The former leader of a group of vigilantes in Mexico has just been released from prison, and is now eyeing a career in politics. VICE News speaks with Hipólito Mora about life after his release.
The director of the new documentary Cartel Land describes how Mexican citizens have been driven to vigilantism because the police and military are unable or unwilling to help.
These young people are trying to shame Russia's assholes by plastering their windshields with massive stickers that say, "I Spit On Everybody, I Drive/Park However I Want."
Last month men dressed in what looked like SWAT uniforms abducted and beat Edmonton's Richard Suter. They also cut off his thumb.
In the grim light of Michael Brown's death and the ensuing protests in Ferguson and other cities across America, we're excerpting ADULT magazine's guide to sousveillance, or copwatching.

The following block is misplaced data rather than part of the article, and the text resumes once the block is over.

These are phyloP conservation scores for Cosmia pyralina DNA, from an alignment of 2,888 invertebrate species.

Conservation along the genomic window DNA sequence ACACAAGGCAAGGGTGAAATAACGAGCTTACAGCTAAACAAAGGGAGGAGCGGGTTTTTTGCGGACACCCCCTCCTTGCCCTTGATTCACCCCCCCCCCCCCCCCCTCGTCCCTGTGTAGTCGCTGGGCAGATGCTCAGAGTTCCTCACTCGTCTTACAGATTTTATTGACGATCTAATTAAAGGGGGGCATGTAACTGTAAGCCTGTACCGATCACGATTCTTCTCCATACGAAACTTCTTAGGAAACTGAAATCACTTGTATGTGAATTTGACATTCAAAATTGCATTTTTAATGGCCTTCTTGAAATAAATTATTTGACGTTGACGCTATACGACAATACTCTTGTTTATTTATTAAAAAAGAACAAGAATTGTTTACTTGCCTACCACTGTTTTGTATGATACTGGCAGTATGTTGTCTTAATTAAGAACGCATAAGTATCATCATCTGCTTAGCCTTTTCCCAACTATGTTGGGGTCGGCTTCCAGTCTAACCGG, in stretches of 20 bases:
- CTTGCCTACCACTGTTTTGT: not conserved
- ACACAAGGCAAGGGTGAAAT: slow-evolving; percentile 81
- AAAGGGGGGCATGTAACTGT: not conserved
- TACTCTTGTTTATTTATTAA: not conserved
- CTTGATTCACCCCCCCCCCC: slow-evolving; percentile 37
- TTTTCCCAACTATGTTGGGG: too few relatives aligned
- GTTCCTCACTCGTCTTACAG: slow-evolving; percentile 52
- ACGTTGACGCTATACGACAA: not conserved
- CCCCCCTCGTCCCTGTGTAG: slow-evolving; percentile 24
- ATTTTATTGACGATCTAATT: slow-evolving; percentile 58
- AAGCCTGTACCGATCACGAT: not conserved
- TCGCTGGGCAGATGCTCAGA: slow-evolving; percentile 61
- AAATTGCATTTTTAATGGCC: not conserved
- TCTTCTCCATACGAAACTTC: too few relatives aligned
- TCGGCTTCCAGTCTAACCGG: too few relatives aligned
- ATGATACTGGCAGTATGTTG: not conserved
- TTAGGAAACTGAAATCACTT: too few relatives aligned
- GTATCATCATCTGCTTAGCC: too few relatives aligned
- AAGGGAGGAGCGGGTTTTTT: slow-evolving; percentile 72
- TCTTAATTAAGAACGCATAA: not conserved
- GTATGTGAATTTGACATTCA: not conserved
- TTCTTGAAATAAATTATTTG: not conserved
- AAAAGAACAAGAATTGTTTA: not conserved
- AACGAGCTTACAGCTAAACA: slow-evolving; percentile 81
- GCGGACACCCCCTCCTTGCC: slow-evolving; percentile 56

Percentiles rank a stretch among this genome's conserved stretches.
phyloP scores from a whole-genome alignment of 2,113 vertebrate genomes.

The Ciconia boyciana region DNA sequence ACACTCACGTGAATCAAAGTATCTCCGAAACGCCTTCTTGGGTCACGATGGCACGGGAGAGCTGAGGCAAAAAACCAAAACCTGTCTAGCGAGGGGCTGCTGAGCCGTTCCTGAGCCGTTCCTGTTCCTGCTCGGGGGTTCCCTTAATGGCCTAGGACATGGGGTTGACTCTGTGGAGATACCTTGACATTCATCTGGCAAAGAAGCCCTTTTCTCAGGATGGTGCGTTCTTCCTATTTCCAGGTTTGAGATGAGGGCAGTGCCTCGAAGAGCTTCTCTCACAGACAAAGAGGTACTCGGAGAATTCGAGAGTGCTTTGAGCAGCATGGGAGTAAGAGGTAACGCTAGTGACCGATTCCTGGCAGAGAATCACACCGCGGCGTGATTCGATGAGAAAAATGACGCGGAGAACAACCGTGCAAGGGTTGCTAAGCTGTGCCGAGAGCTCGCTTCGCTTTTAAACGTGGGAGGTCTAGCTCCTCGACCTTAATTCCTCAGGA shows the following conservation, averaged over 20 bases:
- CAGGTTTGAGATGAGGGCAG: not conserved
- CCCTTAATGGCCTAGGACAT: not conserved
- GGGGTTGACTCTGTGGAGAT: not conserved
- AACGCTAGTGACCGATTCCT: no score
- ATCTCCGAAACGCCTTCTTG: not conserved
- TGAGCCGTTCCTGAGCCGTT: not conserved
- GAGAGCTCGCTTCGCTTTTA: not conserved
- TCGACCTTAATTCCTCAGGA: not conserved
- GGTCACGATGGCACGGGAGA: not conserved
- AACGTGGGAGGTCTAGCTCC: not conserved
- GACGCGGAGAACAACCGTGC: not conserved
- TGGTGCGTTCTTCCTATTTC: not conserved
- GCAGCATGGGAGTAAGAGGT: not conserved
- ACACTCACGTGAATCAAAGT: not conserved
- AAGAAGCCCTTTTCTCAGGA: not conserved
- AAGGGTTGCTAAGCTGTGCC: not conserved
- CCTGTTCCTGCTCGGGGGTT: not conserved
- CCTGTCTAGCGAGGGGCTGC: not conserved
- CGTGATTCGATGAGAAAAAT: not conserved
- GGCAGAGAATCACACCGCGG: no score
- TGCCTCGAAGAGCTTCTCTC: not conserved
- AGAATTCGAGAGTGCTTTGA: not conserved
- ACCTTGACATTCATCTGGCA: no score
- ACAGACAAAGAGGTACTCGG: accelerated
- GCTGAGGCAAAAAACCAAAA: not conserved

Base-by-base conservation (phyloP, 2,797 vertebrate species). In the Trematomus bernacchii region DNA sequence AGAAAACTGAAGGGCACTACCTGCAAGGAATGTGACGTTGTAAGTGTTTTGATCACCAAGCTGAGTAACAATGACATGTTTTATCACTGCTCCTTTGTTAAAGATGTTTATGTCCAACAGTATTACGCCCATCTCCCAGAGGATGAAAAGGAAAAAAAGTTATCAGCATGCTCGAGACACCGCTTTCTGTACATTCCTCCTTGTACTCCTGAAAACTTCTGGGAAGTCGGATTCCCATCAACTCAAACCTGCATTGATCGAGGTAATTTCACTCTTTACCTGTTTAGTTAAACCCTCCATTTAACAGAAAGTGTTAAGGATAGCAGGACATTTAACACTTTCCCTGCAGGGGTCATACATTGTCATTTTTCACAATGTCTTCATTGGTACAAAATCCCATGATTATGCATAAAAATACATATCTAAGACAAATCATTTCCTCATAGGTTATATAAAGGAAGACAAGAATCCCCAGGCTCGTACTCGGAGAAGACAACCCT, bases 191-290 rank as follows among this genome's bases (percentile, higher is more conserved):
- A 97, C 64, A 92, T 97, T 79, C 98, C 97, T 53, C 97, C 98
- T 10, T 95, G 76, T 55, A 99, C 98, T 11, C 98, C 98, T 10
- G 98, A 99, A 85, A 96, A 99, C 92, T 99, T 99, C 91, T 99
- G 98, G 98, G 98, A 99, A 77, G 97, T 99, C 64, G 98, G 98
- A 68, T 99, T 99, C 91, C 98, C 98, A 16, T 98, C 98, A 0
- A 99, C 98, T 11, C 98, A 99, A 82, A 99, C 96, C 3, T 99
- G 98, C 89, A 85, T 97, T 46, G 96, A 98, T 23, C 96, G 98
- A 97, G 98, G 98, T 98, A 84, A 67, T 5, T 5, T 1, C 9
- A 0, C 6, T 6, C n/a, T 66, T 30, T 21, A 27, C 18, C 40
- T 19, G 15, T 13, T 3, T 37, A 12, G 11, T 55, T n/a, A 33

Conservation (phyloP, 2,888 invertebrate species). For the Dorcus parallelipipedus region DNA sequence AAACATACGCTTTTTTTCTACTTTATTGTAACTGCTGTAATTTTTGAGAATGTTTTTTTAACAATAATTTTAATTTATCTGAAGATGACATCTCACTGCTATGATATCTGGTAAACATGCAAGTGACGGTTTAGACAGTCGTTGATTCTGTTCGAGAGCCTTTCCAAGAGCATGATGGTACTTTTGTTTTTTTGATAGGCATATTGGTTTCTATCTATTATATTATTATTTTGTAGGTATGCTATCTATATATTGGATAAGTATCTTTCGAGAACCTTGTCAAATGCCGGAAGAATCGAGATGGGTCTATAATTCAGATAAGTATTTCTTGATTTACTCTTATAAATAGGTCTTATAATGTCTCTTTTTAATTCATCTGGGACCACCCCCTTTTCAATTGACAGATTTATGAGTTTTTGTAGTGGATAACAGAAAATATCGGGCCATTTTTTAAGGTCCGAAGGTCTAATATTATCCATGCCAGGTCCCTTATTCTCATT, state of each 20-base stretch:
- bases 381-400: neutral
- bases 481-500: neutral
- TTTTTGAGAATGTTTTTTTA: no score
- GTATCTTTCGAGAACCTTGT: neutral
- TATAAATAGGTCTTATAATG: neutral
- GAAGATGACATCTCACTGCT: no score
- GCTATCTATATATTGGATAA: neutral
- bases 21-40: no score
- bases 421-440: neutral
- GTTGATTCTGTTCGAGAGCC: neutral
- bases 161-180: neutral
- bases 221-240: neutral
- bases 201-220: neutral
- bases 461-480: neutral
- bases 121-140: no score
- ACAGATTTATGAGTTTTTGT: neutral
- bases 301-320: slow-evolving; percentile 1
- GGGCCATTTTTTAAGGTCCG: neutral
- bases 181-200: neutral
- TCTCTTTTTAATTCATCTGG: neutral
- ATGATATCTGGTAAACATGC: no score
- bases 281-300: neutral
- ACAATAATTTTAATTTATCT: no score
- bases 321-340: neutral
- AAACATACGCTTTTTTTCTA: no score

On March 12, Francisco Huenchumilla—governor of the south-central Araucanía region—apologized to the country's indigenous Mapuche people for "the theft of [their] lands by the state." But the Mapuche people want more than an apology.
Guerrero is one of the poorest states in Mexico and the site of some of the worst violence in the battle between the drug cartels and Mexican authorities. As a result of the violence, hundreds of civilians have armed themselves with machetes, rifles, and
The members of "Be A Man" patroled during the recent Eid al-Adha festival celebrations, armed with cans of black and white spray paint, attacking, pinning down, and scarlet-lettering the shit out of grabbers and gropers with the words "I Am a Harasser."